According to its definition, is fashion cool?
For some reason we teenagers always seem drawn to name-brand clothing, despite the high prices. Why is this?
Because they're "snob" goods. That's what economists call items we purchase because of their price and status.
An example of snob goods—outside of the clothing world—would be sports cars. A Mercedes may not run better than a Toyota, but because of its reputation as a classy car and high price, it becomes a snob good.
Driving a Mercedes might make you feel important and classy, and others may feel some jealousy when they see you drive by (and some may feel disdain). Brand-name clothes are a less-extreme case.
Why we want brand names
You think you can count on being fashionable if you buy name-brand clothing.
There is no denying that we feel cool in brand-name clothes like American Eagle Outfitters, Buckle, and North Face. When I was in middle school, I tried to buy as much Abercrombie & Fitch as I could afford.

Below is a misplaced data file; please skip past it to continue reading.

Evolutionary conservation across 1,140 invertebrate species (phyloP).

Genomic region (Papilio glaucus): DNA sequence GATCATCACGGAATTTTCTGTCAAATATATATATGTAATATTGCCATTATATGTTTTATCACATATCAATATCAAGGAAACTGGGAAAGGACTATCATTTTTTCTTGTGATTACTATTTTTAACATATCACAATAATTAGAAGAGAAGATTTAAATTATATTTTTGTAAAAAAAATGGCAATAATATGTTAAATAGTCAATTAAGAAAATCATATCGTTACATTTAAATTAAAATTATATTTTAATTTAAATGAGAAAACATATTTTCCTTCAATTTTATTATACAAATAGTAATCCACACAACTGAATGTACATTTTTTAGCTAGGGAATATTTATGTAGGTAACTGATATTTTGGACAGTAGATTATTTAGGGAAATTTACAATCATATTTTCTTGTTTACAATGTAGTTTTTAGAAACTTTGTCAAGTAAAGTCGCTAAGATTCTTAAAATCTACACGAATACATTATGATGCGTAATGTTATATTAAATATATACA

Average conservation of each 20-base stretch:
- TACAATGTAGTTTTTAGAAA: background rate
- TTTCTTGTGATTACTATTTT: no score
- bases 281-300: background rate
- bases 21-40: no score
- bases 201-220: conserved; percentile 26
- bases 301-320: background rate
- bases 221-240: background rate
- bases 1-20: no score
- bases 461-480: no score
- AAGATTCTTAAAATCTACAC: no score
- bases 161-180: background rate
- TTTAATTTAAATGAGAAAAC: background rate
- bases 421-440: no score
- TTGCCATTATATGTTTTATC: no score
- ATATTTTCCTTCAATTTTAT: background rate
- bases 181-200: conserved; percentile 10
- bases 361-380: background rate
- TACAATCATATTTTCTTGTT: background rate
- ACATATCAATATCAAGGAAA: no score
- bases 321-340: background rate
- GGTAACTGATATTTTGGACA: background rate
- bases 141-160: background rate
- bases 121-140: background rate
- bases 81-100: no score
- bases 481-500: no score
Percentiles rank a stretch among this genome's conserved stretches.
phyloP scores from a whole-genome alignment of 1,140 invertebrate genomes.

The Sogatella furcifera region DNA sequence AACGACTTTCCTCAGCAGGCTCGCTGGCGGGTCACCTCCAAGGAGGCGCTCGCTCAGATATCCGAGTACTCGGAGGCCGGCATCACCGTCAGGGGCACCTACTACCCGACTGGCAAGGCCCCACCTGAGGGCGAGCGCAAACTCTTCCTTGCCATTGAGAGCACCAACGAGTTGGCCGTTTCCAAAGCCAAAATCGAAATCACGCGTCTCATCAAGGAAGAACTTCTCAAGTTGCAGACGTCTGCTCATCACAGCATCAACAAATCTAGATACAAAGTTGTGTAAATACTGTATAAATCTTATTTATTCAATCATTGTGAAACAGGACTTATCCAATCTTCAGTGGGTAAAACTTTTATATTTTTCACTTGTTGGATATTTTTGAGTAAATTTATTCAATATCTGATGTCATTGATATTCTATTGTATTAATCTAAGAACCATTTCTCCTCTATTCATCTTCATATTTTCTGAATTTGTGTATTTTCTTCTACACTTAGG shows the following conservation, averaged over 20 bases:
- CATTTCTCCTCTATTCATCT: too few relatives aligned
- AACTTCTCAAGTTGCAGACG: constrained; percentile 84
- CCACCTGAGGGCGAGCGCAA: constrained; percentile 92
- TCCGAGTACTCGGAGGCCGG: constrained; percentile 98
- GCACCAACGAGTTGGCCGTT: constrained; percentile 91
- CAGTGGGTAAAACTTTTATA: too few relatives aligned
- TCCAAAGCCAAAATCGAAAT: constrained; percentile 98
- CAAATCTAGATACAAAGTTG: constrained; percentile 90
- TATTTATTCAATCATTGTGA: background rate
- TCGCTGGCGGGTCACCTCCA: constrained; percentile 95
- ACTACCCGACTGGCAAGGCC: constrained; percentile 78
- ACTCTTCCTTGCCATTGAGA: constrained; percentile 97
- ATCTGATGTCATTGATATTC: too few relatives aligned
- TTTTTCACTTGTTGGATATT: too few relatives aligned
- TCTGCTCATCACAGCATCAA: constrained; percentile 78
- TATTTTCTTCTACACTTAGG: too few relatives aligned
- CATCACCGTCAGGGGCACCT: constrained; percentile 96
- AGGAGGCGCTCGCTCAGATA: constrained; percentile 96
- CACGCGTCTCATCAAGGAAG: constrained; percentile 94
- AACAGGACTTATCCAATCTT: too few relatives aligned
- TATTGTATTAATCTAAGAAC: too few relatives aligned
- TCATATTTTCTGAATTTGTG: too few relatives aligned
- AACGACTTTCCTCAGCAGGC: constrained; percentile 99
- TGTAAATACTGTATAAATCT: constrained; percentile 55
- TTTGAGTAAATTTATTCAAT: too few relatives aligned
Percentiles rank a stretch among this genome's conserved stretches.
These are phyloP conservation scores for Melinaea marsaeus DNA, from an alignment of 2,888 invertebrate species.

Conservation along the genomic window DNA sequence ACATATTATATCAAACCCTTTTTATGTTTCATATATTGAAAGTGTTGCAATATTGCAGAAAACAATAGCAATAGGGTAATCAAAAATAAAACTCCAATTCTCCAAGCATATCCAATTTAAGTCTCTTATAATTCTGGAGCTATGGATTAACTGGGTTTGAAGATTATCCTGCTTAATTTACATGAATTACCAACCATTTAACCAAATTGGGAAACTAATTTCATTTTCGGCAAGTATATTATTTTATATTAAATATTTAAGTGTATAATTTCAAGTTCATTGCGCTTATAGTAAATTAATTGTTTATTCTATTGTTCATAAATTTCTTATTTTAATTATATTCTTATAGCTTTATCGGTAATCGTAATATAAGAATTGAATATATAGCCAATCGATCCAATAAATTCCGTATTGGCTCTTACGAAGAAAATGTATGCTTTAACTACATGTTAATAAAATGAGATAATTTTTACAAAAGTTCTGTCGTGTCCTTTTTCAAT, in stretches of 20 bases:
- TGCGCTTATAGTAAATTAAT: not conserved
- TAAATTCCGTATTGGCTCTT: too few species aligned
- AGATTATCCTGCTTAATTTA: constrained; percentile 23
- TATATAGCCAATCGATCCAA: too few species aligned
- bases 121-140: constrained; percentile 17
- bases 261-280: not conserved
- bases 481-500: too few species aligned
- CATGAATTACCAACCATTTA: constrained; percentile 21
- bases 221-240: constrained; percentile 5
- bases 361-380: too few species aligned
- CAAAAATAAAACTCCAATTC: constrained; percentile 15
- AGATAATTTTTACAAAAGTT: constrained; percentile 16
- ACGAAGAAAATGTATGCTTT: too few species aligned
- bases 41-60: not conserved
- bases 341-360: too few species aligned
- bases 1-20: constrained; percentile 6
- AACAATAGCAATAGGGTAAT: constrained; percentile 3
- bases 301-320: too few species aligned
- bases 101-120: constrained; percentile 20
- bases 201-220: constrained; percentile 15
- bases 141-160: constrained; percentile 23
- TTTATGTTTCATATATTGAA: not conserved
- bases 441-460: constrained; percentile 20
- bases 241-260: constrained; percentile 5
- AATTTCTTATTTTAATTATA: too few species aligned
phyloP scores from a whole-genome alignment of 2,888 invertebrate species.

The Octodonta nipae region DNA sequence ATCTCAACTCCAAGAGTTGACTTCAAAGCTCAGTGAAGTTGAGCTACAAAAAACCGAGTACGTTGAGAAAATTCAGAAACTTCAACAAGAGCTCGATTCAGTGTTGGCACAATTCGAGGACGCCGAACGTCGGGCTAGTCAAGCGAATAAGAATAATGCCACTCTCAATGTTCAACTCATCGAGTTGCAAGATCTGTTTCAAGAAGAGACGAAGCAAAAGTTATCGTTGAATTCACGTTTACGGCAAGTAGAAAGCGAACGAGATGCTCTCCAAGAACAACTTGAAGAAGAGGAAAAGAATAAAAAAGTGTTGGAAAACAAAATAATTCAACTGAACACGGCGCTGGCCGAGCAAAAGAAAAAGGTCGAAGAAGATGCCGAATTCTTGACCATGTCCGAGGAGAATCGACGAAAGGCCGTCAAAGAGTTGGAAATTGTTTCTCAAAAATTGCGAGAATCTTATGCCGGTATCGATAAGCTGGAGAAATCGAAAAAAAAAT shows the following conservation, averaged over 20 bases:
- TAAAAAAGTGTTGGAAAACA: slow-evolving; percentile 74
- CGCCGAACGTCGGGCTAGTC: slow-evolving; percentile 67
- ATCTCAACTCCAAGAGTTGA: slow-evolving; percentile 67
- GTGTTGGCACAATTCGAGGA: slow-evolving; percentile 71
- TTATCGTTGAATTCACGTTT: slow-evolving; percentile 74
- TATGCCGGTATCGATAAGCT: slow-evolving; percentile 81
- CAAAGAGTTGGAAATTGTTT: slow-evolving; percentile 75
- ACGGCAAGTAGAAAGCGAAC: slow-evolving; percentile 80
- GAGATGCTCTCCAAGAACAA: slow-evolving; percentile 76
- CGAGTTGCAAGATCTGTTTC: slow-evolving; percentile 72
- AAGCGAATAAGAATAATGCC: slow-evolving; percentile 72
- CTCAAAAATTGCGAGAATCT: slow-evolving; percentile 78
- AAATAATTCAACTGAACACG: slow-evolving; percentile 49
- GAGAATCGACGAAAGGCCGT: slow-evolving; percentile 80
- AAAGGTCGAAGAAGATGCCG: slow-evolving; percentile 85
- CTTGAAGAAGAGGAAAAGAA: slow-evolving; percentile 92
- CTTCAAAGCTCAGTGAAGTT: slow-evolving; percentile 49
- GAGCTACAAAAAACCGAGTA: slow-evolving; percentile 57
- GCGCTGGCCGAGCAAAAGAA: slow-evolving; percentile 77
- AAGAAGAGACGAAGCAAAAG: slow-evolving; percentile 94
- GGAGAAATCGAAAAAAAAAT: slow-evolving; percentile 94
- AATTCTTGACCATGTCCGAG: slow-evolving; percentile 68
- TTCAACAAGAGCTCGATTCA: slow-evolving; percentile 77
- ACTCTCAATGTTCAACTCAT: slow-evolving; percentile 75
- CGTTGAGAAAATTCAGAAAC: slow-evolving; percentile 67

For casual footwear, I had to have either Converse or Vans. I had this idea that Adidas tennis shoes were nowhere near the quality, or coolness, of Vans or Converse.
For some people, buying brand-name clothes means that they fit better, the clothes themselves are better quality, or they just seem to have a better reputation among your friends.
People also buy name-brand clothing because of its trendiness. Companies like Gap and Forever 21 somehow always seem to have the latest fashions, no matter what.
These kinds of companies appear to be the trendsetters for the clothing industry. You think you can count on being fashionable if you buy brand-name clothes...